My Philosophy

My experiences in healthcare in Canada have led me to certain basic conclusions. These inform the foundation of my work:

  • Patients experience significant levels of unintentional harm in healthcare

  • Most unintentional harm emerges from the interaction of many factors, most of which are unrelated to the efforts of highly trained and dedicated providers.

  • Adverse events need robust reviews to identify contributing factors. It is very difficult to change that which is not understood.

  • Open transparent dialogue that includes patients and families is essential. In other words, “nothing about me, without me”.

  • Patients deserve full explanations of what happened, what is being done to prevent such events in the future, and appropriate apologies.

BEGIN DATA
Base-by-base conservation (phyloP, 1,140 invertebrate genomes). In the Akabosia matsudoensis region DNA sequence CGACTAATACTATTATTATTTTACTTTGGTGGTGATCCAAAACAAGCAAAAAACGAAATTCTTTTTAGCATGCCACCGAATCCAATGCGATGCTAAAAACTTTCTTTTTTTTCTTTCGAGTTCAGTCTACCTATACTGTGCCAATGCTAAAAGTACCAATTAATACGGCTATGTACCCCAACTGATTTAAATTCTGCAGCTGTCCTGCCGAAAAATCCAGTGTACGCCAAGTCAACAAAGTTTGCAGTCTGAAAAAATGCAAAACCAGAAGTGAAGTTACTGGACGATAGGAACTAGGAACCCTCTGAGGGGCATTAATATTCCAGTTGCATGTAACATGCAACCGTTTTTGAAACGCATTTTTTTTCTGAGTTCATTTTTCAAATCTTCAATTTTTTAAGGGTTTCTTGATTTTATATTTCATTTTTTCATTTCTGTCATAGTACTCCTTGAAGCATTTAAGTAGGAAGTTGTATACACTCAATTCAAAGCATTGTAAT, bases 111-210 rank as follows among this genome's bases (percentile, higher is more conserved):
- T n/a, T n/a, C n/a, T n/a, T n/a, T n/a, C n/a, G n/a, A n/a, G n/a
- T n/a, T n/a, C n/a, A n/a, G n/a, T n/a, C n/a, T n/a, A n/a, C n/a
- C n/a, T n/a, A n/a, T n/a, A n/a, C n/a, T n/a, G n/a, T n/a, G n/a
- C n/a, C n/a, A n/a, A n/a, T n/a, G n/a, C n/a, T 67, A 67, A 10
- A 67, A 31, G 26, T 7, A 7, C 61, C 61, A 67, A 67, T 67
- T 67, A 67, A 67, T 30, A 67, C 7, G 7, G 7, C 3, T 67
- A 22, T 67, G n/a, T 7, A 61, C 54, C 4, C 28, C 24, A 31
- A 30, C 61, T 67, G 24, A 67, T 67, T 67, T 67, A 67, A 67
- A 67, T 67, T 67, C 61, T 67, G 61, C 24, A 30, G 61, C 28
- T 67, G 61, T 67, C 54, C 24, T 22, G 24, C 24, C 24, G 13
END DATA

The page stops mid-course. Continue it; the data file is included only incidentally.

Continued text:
Underlying these concepts are principles that constitute a framework for my work:

  • Truth-telling is essential.

  • Accepting responsibility and providing accountability are essential.

  • We all must accept responsibility for the choices we make, even though we often have incomplete data to inform our choices. We must also be accountable for our actions (“providing an account” of our lived experience), as part of truth-telling.

  • Systems thinking is central to understanding healthcare – “the whole is greater than the sum of the parts”.

  • Understanding complex adaptive systems (CAS) principles is essential. Healthcare is one of the most complex CAS in existence.

  • A moral compass is essential to guide understanding and action. A humanistic perspective leads to an ethical, inclusive and compassionate approach to individuals and organizations.